Before Bell Brothers Ltd sunk Bowburn Colliery (1906-08) and the colliery village was built to accommodate its workforce, Bowburn was a small hamlet north of Crowtrees (now the Cooperage Inn). In the 1890s, Bowburn and the surrounding area consisted of no more than 11 stone cottages, 5 farms, 1 large private house, 3 ale houses and a blacksmith’s forge.

The original Bowburn, circled on a modern (c.2010) map (with thanks to Google Maps)

Bowburn in 1850s (OS 1st edition)

Bowburn in 1850s (OS 1st edition)

Bell Brothers built the first colliery rows – Durham Road, Steavenson Street, Clarence Street, Wylam Street and Walker Street – between 1906 and 1908. The photograph below shows them to the left of Durham Road, from across a field now occupied by Bowburn Medical Centre and Bowburn Community Centre.

These first colliery rows are circled in red, below. In about 1923, Bow Street and Burn Street (circled in blue) were added, as well as Bell Bros’ Agent’s house, Bowburn Grange (now Bowburn Hall Hotel) – circled in green.

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While some private houses had been built in the colliery’s early days along Durham Road West, and some at the south end of Park Hill, many more followed in the 1930s (circled in blue, below). These were in Crowtree (aka Crowtrees, aka Crow Trees) Lane (possibly built by Kenny & Parker Ltd); in Romaine Square, Tweddle Terrace & Castle Street (built by E.M. Tweddle Ltd, of West Hartlepool); in Grange Park Crescent, Lansdowne Crescent & Neville Terrace (built by Wm Forster, of Houghton-le-Spring, & Wm Rutherford, of Sunderland); in Oxford Terrace & Cambridge Terrace (built by Lane Fox & Co. Ltd, of Norton-on-Tees), and in Edna Street.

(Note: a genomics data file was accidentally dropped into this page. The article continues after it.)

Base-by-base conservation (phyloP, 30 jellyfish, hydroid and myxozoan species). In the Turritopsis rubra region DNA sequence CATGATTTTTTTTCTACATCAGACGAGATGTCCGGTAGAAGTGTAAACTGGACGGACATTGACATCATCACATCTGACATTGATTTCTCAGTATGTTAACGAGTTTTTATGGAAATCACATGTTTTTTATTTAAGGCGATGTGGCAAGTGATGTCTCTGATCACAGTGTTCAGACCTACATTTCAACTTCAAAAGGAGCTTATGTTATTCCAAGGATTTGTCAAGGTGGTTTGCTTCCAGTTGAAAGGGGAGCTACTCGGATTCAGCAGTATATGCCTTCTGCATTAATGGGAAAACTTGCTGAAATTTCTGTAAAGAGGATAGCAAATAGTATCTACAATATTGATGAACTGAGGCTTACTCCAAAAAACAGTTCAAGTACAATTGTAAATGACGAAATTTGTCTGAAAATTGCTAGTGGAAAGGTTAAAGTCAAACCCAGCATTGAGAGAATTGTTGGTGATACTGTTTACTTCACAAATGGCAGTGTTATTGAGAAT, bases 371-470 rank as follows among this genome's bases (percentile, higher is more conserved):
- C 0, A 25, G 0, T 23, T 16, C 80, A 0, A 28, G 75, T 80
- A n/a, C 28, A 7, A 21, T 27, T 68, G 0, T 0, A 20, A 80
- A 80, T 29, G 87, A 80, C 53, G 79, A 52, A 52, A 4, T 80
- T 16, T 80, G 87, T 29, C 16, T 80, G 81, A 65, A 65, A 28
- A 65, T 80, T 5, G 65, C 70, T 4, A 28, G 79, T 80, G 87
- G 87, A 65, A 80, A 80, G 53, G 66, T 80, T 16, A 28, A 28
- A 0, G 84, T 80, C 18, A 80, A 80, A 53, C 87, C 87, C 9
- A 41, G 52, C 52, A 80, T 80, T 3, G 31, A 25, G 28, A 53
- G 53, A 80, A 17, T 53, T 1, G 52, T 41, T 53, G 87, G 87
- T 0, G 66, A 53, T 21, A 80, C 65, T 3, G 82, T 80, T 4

More significantly for the future of the village, Durham Rural District Council also started building houses (circled in red) at Park Hill and in Heugh Hall Row at Old Quarrington.

Council house building increased enormously in the 1950s, to accommodate the growing number of miners who had been traveling from all directions – from surrounding villages and from Durham and Spennymoor – to work at the expanding colliery. (281 miners were employed there in 1908; 724 in 1930, and 2,432 in 1958.)

Further private housing estates were built from the 1970s onwards. (These are circled in blue, below. Council houses built in the 1950s and ’60s are circled in red.) Much of the private housing built after 2000 was on sites cleared of Council houses as part of a regeneration project conducted by Durham City Council and the Durham Villages Regeneration Company.

The population of Bowburn and the rest of Quarrington (including Old Quarrington, Heugh Hall and Park Hill) had risen from about 200 in 1901, to over 1,600 in 1911 and about 4,200 in 2011.

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